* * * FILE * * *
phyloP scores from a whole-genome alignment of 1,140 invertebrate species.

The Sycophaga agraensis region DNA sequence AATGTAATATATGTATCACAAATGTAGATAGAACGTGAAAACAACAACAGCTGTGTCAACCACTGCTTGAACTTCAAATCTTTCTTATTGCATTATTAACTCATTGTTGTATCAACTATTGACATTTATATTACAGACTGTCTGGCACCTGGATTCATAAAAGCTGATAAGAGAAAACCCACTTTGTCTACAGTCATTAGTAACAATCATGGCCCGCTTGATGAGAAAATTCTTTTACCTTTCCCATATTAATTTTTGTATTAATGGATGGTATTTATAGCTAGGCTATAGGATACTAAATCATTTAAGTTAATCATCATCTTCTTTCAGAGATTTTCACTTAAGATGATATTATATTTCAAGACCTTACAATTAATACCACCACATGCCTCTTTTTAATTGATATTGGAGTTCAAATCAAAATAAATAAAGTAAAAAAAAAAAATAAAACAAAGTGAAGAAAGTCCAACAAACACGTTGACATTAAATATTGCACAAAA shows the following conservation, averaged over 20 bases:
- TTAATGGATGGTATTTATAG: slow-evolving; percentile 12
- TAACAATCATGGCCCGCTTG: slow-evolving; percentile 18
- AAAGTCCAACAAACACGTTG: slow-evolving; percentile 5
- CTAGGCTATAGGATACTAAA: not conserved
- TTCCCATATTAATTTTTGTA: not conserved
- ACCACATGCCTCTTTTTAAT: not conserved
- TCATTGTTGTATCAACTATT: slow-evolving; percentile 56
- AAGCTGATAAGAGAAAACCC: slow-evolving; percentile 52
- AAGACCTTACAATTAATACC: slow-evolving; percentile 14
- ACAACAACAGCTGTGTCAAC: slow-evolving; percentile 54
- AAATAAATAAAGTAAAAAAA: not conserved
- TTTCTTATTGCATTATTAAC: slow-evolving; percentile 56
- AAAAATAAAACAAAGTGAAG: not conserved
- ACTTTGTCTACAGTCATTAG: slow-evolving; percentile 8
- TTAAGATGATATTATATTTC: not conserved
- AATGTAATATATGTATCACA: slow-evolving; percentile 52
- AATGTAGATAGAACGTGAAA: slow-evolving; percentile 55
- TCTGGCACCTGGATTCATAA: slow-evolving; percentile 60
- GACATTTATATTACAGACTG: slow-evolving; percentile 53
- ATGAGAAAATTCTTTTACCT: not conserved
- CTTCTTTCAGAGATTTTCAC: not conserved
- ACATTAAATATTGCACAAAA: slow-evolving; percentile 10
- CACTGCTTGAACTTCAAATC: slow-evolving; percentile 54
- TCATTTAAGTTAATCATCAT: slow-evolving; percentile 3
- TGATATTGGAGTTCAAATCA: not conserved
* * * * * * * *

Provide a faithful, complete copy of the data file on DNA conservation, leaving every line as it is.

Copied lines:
phyloP scores from a whole-genome alignment of 1,140 invertebrate species.

The Sycophaga agraensis region DNA sequence AATGTAATATATGTATCACAAATGTAGATAGAACGTGAAAACAACAACAGCTGTGTCAACCACTGCTTGAACTTCAAATCTTTCTTATTGCATTATTAACTCATTGTTGTATCAACTATTGACATTTATATTACAGACTGTCTGGCACCTGGATTCATAAAAGCTGATAAGAGAAAACCCACTTTGTCTACAGTCATTAGTAACAATCATGGCCCGCTTGATGAGAAAATTCTTTTACCTTTCCCATATTAATTTTTGTATTAATGGATGGTATTTATAGCTAGGCTATAGGATACTAAATCATTTAAGTTAATCATCATCTTCTTTCAGAGATTTTCACTTAAGATGATATTATATTTCAAGACCTTACAATTAATACCACCACATGCCTCTTTTTAATTGATATTGGAGTTCAAATCAAAATAAATAAAGTAAAAAAAAAAAATAAAACAAAGTGAAGAAAGTCCAACAAACACGTTGACATTAAATATTGCACAAAA shows the following conservation, averaged over 20 bases:
- TTAATGGATGGTATTTATAG: slow-evolving; percentile 12
- TAACAATCATGGCCCGCTTG: slow-evolving; percentile 18
- AAAGTCCAACAAACACGTTG: slow-evolving; percentile 5
- CTAGGCTATAGGATACTAAA: not conserved
- TTCCCATATTAATTTTTGTA: not conserved
- ACCACATGCCTCTTTTTAAT: not conserved
- TCATTGTTGTATCAACTATT: slow-evolving; percentile 56
- AAGCTGATAAGAGAAAACCC: slow-evolving; percentile 52
- AAGACCTTACAATTAATACC: slow-evolving; percentile 14
- ACAACAACAGCTGTGTCAAC: slow-evolving; percentile 54
- AAATAAATAAAGTAAAAAAA: not conserved
- TTTCTTATTGCATTATTAAC: slow-evolving; percentile 56
- AAAAATAAAACAAAGTGAAG: not conserved
- ACTTTGTCTACAGTCATTAG: slow-evolving; percentile 8
- TTAAGATGATATTATATTTC: not conserved
- AATGTAATATATGTATCACA: slow-evolving; percentile 52
- AATGTAGATAGAACGTGAAA: slow-evolving; percentile 55
- TCTGGCACCTGGATTCATAA: slow-evolving; percentile 60
- GACATTTATATTACAGACTG: slow-evolving; percentile 53
- ATGAGAAAATTCTTTTACCT: not conserved
- CTTCTTTCAGAGATTTTCAC: not conserved
- ACATTAAATATTGCACAAAA: slow-evolving; percentile 10
- CACTGCTTGAACTTCAAATC: slow-evolving; percentile 54
- TCATTTAAGTTAATCATCAT: slow-evolving; percentile 3
- TGATATTGGAGTTCAAATCA: not conserved